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‘Frankenstein’, Mary Shelley’s gothic novel, was written not only to satisfy her immediate desire to impress Percy Shelley and Lord Byron- but also to issue a warning to the Victorian world about the dangers of playing God. In the company of such Romantics (and self-supposed superiors), she was determined to prove herself. She drew on many influences to construct her novel, most notably early family life, such as the death of her mother- who died of puerperal fever just 10 days after Mary’s birth. Also a factor was the experiments of famous Italian scientist Luigi Galvani. About 40 years earlier he had animated a frog’s leg using a metallic arc (a charge of electricity through two metals).
These discoveries amazed the world and fascinated Mary. To a simple mind he was actually bringing something back from the dead, rather than merely inducing a contraction. Mary Shelley saw this all a different way; he was playing God. She resented the fact she lived in an age where people could do pretty much what they liked in the name of science. She wanted to show the world the perils of such frivolous activities. Another bizarre influence on Shelley’s writing of ‘The Modern Prometheus’ is a waking dream she had. In it she saw “the pale student of unhallowed arts kneeling beside the thing he had put together”. She started writing the next day.
The novel took just a year to write (1819-20), and although only 500 copies were published at first, these were widely circulated and critically acclaimed. She decided to publish the book anonymously initially, which reflects the sexist state of Victorian affairs. The novel is rich in description and scientific imagination, and rather ironically considering her closest friends and writing style, very anti-romantic. Mary believed that the Romantics of her time were arrogant and foolish, although this did not stop her marrying one: Percy Shelley.
Without him, Frankenstein would never have been written. He invited Mary to come with him to Lord Byron’s home near Lake Geneva in Switzerland during the notorious ‘summer of darkness’. Switzerland and Geneva are featured in the book, but the story starts at the end; aboard a ship headed for the Arctic Circle. The Captain of the boat, Robert Walton sends a series of letters home to his sister, depicting his journey to her. In his forth letter he describes the moment he first set eyes on Victor Frankenstein; “Good God! Margaret, if you had seen the man who thus capitulated for his safety, your surprise would have been boundless. His limbs were nearly frozen, and his body dreadfully emaciated by fatigue and suffering. I never saw a man in so wretched a condition. We attempted to carry him into the cabin; but as soon as he had quitted the fresh air, he fainted.”
This immediately entices the audience, filling their minds with questions; who is this man? How did he get here? Why is he here? All of these questions are gradually answered as the stranger is invited to tell all. After a fortnight of silence, in which he recovers from his travels, he begins to explain his terrible ordeal to the Captain, who takes everything down in writing. At the beginning of the novel, the monster is presented as just that, an absolute beast. Un-wittingly the audience were introduced to him already, when he is seen from the boat; “A being which had the shape of a man, but apparently of gigantic stature”.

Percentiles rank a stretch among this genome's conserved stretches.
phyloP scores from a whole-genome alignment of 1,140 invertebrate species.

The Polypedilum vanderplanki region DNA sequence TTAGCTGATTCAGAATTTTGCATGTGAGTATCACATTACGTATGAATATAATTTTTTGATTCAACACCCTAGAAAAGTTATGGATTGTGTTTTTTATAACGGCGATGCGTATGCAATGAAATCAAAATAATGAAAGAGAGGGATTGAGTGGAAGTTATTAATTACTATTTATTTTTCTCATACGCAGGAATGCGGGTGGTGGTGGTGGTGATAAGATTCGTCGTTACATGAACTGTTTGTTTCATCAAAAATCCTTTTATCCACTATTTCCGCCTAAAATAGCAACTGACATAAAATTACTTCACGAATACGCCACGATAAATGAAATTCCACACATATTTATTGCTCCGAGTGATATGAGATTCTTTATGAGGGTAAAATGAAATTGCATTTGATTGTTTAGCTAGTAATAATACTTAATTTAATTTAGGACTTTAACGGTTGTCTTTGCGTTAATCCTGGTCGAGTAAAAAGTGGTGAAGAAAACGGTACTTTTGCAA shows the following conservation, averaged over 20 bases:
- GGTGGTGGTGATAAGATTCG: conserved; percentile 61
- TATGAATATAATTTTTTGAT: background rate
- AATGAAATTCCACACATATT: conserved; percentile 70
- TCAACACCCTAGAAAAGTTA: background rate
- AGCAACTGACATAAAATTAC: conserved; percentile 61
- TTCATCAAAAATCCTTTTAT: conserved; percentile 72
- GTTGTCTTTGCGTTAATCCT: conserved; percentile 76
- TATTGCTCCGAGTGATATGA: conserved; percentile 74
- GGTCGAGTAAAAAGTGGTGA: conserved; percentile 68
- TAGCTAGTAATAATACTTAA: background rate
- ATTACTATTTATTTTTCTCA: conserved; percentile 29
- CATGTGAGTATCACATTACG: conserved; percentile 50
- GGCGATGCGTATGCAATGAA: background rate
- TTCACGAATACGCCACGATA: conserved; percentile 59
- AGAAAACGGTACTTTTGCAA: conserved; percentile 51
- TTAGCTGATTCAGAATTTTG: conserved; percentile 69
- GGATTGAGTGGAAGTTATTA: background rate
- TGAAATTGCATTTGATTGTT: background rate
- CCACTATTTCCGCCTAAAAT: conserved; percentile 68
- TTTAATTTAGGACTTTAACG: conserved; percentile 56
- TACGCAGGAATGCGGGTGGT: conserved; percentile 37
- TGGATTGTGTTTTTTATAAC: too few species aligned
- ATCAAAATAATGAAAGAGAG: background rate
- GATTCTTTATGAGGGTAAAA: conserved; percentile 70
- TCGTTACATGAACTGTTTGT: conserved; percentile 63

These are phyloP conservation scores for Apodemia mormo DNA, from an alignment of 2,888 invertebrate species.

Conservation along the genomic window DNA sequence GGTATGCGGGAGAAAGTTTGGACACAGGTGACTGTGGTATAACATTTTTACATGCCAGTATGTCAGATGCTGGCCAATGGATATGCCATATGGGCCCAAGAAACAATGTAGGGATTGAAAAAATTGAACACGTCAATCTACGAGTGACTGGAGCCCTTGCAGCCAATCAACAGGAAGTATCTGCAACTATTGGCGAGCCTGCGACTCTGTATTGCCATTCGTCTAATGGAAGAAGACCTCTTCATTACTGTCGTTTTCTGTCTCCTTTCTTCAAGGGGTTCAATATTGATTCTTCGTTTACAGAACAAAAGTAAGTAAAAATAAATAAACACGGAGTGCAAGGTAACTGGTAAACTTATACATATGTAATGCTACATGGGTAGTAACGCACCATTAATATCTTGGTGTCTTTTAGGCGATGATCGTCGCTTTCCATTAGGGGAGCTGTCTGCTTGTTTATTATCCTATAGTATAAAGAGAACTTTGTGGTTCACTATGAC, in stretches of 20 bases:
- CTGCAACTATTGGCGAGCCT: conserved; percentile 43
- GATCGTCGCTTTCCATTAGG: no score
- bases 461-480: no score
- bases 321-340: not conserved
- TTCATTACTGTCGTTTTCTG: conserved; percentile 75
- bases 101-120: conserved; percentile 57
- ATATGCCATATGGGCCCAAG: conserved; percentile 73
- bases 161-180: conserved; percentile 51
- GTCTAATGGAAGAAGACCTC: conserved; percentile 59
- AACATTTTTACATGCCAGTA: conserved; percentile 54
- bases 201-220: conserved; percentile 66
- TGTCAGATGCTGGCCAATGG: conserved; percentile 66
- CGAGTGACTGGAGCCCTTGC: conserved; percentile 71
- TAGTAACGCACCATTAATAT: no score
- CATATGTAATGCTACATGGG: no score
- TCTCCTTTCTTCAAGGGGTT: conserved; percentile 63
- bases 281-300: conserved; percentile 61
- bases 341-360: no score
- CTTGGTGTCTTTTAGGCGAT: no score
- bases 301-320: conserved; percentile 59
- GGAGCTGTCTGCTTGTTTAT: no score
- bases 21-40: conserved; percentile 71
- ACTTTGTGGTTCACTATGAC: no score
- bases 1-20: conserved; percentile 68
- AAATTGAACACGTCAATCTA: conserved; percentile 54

Victor Frankenstein describes him: “His yellow skin scarcely covered the work of muscles and arteries beneath; his hair was of a lustrous black, and flowing; his teeth of a pearly whiteness; but these luxuriances only formed a more horrid contrast with his watery eyes, that seemed almost of the same colour as the dun white sockets in which they were set, his shrivelled complexion and straight black lips.” This dramatic use of language fully expresses the repulsion Victor feels. It is also meant to make you feel repelled, almost disgusted. His lips are not humanly red, but deathly black. As well as this his shriveled complexion leaves the image of an old, evil being. Yellow skin reminds you of the sick and dieing, and its presence as a description is no coincidence.
You are also made to feel disappointed- this is what Victor Frankenstein had been working for; 2 years hard graft in which he was so “engrossed in his occupation” he barely stepped outside and began to develop severe paranoia. But now that he had finished, “the beauty of the dream vanished, and breathless horror and disgust filled my heart.” This quote shows that Victor is so petrified by what he has created he is breathless with horror. Adjectives like this really shift the empathize onto the verb.
Any person reading this would agree that the monster seems horrid, and when he appears to attack his creator, the “demonic” creature is seen to be pure evil. Victor’s comparisons are less than complementary- “A mummy again endued with animation could not be so hideous as that wretch. I had gazed on him while unfinished; he was ugly then; but when those muscles and joints were rendered capable of motion, it became a thing such as even Dante could not have conceived”.
Dante was an Italian poet who was famous for his vivid illustrations of hell. For a devout society, something worse than hell would have bee unbelievable in its horrendousness. Another striking thing about this passage is how it is implied (“he was ugly then; but when those muscles and joints were rendered capable of motion”) that Frankenstein preferred the monster before he was animate. He wished he were dead the moment he saw him alive.